Money buys things. Having some things is better than having nothing. Things alone will never make you happy. Too many things will bury you. Make sure that in your pursuit of money your do not leave family, friends and your true self behind.

10. Beat yourself up.

There is no evidence, that I have seen, that beating yourself up makes you try harder. Love yourself and do your best. Be kind to yourself. Find the good in you and in others. Constantly reliving your failures keeps you stuck in failure.

11. Thinking you can control everything – worrying about things outside your control.

Most things in life are out of your control. You can’t make it rain. We have little control of the weather, who will get sick and a host of other things. Rather than fussing and worrying about things that are far beyond your control put your efforts into the things that you may be able to influence, that will mostly be your actions and your attitude. Catch your children and yourself doing things right and give yourself credit for the things you do well.

12. Do not accept credit for things done well.

Is it hard to accept a compliment? Do you find you can’t please yourself? Learn to give yourself credit for things well done. Be ready to give and receive compliments.

Compliments are an antidote for that feeling of failure that can creep in when all you ever hear and think is the things that you have been able to do in a less than perfect way.

How many of these 12 self-sabotaging practice do you use? Creating that happy recovered life may be largely a matter of discontinuing these self-defeating behaviors.

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2 thoughts on “12 ways you are self-sabotaging.

  1. Pingback: There’s No such Thing as “Self-Sabotage” | jamesmatter

    • Interesting thoughts. I think you are way off base here. The description of military or industrial sabotage is not the only definition.
      The word is also variously defined as:
      vandalize, wreck, damage, destroy, cripple, impair, incapacitate; obstruct, disrupt, spoil, ruin, undermine, threaten, subvert
      (Sabotage, like “allergy” is a relatively new word, neither are in older dictionaries, and its meaning is still evolving.)
      I think most people understand the concept as something like:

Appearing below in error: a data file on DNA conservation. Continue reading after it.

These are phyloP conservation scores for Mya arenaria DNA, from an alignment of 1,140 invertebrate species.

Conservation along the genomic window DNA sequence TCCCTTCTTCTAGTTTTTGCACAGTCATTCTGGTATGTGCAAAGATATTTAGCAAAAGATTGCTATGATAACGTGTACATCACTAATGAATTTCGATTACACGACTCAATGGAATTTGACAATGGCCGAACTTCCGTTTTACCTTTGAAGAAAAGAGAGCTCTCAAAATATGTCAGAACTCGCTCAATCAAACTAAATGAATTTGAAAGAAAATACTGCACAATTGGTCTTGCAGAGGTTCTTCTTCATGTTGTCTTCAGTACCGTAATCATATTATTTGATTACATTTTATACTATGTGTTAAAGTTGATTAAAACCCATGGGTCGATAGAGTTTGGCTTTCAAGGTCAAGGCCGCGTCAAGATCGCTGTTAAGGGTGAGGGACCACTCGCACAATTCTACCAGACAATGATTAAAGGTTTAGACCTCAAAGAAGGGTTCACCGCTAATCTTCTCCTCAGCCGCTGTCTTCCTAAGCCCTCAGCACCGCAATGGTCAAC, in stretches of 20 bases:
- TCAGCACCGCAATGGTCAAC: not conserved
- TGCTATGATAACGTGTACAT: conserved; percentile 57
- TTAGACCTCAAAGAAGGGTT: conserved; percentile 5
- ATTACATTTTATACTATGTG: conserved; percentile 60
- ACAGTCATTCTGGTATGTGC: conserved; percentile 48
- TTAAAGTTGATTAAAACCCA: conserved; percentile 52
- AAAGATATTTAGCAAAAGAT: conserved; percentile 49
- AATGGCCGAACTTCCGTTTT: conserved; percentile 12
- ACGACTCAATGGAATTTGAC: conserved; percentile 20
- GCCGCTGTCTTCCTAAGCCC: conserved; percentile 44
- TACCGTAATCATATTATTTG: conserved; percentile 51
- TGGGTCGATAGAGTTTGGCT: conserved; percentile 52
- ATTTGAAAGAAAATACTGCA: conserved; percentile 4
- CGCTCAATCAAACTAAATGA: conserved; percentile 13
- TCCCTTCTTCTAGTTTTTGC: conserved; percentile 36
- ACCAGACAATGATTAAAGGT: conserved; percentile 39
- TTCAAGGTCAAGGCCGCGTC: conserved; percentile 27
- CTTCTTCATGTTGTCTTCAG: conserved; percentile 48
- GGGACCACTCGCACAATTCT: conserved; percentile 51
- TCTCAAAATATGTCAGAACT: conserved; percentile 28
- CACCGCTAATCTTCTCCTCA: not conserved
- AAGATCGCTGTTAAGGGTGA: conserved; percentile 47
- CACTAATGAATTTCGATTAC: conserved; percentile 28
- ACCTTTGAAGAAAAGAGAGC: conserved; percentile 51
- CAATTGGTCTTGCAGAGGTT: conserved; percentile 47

Shooting yourself in the foot
      Being your own worst enemy
      That is an action that undermines or subverts the goal you wish to accomplish.
      Plenty of people say they want to accomplish something and then do something that creates the failure of their expressed goal. They have a big job interview and then the night before go out and end up drunk or sleep through the interview.
      Labeling is NOT a cognitive distortion. All nouns are labels. “Car” is a “label” and so is “dog.” Humans are cognitive misers and need labels to facilitate thinking and communication. We could replace “Man” with “person-of-the-male-gender” but that would still be a label.
      The “labeling distortion” you are suggesting comes from using words that have connotative meanings that are different from the dictionary denotative meaning. Calling a person a “dog.” Is using the word in a negative connotative meaning.
      So “Man” could mean a person of male gender or it could mean a set of behaviors that some people think of as “male” or masculine.
      Another labeling problem that is a cognitive distortion is overgeneralizing. Someone who did a bad thing is not therefore a bad person. Most of us do “stupid” things in our life but that does not make us a “stupid” person.
      So I will stand by my article that there are many ways to undermine or subvert your expressed goals. People can and do self-sabotage and this discrepancy between what they believe their goals are and the actions they are taking is a fruitful topic for self-examination and therapy. Best wishes.

      Like